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Cincinnati wants a refund of tax breaks that brought GE to The Banks


The city of Cincinnati has taken steps to reclaim some of the tax breaks General Electric received for building — but never filling — a 12-story office tower at The Banks.

In fact, City Manager Sheryl Long took the first step in June — four months before GE announced it would vacate the property by early next year.

Long sent a notice of default to Matthew Griggs, global facilities leader for GE Aviation, saying the company violated two tax incentive agreements by failing to maintain 1,800 jobs and $140 million in annual payroll at 191 Rosa Parks Street.

“These failures are of significant concern to the city,” Long wrote. “If GE fails to respond timely and accordingly, the city may exercise its rights under the agreements including but not limited to termination of the agreements and requiring repayment of foregone taxes.”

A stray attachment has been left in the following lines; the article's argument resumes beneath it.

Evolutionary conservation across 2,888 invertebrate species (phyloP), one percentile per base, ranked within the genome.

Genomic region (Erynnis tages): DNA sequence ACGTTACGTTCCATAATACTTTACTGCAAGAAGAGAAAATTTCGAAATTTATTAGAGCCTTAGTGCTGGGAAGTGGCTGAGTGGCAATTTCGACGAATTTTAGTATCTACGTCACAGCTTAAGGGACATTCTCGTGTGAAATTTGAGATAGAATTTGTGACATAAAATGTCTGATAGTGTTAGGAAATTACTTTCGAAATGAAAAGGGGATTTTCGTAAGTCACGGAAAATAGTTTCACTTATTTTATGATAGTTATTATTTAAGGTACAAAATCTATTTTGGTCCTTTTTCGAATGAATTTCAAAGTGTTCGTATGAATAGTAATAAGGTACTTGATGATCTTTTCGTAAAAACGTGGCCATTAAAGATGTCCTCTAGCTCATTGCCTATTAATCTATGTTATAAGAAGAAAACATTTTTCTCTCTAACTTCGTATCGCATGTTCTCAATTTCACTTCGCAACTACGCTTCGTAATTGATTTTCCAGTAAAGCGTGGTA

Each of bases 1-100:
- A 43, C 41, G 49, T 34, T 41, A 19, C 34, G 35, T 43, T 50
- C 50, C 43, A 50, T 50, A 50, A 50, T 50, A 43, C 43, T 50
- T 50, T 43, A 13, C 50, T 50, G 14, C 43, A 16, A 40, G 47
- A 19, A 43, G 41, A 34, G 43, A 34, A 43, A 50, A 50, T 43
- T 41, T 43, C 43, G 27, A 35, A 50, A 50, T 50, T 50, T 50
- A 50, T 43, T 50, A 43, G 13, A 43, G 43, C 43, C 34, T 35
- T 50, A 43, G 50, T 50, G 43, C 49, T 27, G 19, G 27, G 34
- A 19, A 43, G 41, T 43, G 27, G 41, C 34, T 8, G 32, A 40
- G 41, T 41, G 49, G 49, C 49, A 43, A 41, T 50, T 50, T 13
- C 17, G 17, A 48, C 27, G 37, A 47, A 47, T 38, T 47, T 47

It’s one of two surprising twists that the WCPO 9 I-Team discovered as it tried to unravel the impact of GE’s departure from The Banks. Public records from the state of Ohio show GE modified its state agreement for tax credits in 2017 to reduce the number of jobs it was required to maintain at The Banks. Those changes were approved by the Ohio Tax Credit Authority in December 2017 but weren’t publicly disclosed until now.

Continue reading this article from our news partner WCPO >>

WCPO-TV is a news partner of Cincinnati Public Radio.